“People tried to tell me the spring dried up,” Jones said. “I told them springs don't just dry up.”
According to Jones, Taylor lived in a cabin that was located on the corner of Worth Street and Central Avenue, facing “Stagecoach Road.” In addition, Taylor began selling parcels of his land as the population increased.
However, Jones said research shows an 1846 lawsuit prohibited Taylor from selling additional land. The lawsuit made that declaration because the land was located in an area that fell under a treaty that stated Cherokee women were considered heads of household. As a result, the court ruled the land did not belong to Taylor, but to his wife – a Cherokee woman.
Interestingly, Jones said research found that Taylor had engaged in an affair with another man’s wife, causing embarrassment. The revelation of the affair resulted in the man divorcing the woman with whom Taylor was having the affair. Fallout from the clandestine relationship, as well as the sense of unfairness of the lawsuit, resulted in an angry Taylor leaving the area for Oklahoma.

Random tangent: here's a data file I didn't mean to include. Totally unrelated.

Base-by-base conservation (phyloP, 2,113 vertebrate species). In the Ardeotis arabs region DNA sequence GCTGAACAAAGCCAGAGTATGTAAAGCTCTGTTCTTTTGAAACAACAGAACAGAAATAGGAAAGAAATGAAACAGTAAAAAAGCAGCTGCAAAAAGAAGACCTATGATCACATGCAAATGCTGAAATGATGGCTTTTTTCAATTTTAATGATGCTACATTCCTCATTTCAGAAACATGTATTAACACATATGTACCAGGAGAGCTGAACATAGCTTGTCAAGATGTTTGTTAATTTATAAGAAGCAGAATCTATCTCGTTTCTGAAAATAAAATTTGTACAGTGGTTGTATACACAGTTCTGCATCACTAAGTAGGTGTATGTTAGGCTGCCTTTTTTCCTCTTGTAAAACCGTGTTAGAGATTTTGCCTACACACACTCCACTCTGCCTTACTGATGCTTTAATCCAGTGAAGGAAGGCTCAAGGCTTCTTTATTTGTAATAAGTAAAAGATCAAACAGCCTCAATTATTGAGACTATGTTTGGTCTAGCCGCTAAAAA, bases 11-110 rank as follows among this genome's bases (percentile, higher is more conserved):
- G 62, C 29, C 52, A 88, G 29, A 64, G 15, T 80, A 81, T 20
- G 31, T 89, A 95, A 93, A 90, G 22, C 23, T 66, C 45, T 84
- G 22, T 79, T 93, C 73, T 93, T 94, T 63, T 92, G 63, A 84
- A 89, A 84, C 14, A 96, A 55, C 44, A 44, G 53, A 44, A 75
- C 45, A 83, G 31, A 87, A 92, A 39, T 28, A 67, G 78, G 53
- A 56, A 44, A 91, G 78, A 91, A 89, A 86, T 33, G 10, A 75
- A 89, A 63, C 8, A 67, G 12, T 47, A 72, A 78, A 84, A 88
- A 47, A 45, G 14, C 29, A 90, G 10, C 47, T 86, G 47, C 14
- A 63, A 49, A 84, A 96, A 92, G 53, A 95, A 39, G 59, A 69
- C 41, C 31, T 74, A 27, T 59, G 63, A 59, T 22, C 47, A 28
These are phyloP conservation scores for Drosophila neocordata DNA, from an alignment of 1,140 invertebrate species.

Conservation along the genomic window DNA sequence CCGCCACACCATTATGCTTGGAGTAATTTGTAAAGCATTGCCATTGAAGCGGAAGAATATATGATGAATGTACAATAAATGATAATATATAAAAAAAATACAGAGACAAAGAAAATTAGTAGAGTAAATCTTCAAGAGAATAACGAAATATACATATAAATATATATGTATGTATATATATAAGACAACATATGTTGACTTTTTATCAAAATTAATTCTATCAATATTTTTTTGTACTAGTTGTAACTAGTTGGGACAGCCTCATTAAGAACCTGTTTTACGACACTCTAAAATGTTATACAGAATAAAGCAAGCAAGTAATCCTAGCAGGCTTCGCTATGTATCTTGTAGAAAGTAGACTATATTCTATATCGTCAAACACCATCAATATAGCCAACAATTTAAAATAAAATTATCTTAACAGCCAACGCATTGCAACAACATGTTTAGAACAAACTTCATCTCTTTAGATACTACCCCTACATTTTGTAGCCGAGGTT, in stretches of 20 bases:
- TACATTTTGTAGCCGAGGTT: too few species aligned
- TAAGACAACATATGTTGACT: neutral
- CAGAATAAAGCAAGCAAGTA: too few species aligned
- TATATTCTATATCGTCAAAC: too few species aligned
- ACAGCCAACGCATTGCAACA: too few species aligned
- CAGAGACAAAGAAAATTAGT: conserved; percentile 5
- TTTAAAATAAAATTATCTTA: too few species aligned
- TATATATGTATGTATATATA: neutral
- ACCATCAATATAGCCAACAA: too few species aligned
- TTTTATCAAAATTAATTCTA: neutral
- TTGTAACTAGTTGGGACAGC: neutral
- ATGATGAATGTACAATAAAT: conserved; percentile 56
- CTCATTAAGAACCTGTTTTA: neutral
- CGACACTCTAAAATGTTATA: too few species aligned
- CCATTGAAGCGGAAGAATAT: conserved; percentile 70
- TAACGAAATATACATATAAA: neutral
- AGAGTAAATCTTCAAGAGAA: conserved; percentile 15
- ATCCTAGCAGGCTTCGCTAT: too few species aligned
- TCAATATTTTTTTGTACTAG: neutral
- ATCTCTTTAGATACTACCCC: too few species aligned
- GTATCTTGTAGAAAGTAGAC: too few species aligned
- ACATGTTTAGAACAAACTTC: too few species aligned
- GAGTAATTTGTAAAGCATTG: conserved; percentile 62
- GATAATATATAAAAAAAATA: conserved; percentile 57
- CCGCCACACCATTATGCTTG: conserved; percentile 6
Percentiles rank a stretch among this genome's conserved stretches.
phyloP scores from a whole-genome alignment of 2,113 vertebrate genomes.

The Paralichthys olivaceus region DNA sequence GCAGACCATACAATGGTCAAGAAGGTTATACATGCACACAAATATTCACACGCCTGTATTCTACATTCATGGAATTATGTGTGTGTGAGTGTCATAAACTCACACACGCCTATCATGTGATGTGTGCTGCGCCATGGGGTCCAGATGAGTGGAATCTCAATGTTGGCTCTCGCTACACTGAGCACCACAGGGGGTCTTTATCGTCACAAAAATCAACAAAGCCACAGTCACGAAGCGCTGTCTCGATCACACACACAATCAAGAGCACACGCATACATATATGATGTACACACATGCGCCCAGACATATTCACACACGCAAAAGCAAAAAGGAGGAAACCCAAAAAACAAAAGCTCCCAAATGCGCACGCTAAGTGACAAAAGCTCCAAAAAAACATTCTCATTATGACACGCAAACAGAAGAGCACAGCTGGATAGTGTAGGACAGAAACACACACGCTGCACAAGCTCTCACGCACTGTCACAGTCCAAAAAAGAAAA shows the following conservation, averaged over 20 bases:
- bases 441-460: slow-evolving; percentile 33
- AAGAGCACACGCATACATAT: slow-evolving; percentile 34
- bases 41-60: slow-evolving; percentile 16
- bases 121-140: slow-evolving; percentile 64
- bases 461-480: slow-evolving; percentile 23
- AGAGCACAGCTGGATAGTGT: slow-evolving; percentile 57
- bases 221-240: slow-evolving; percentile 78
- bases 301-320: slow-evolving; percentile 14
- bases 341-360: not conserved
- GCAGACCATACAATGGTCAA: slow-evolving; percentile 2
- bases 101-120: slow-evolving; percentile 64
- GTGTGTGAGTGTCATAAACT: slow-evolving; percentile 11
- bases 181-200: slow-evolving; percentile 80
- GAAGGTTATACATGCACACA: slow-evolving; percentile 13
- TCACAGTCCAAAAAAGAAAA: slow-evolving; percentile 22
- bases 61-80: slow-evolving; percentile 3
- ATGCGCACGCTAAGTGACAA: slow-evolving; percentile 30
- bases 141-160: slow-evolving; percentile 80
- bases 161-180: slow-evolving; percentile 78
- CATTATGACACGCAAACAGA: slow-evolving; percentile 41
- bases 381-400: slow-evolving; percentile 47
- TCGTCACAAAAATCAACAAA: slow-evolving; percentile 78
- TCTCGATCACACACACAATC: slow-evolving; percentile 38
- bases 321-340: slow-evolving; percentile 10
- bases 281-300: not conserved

Taylor never gave up on receiving compensation for the property he lost.
In the booklet commissioned and published by Jones, Taylor continued “battling the government to be paid for his land, finally prevailing in 1855 when he and his brother, David, each received $26,000 (approximately $600,000 in today’s dollars).
However, Taylor disappeared with the money, bilking his brother of his share. He was never seen again.
While the truce between Jones and Webb wilted soon after their meeting in the basement of Webb’s office building, Jones said their interest in the spring caused them to cross paths again to forge an alliance of sorts.
“Thirty years later, Webb donated the land to the city, but they didn’t do anything with it,” Jones said. “He took it back from the city and donated it to me. So, I ended up taking possession of it and giving my word that I was going to get this done for him.”
The building was later demolished, revealing the spring. Webb died in 2016.
According to the Taylor’s Spring Renovation Fund website, the spring will be the location of a park where people can see it and learn about its history.
In addition, more information can be found at www.taylorsspring.com where a PDF of Slaughter's book can be downloaded for free.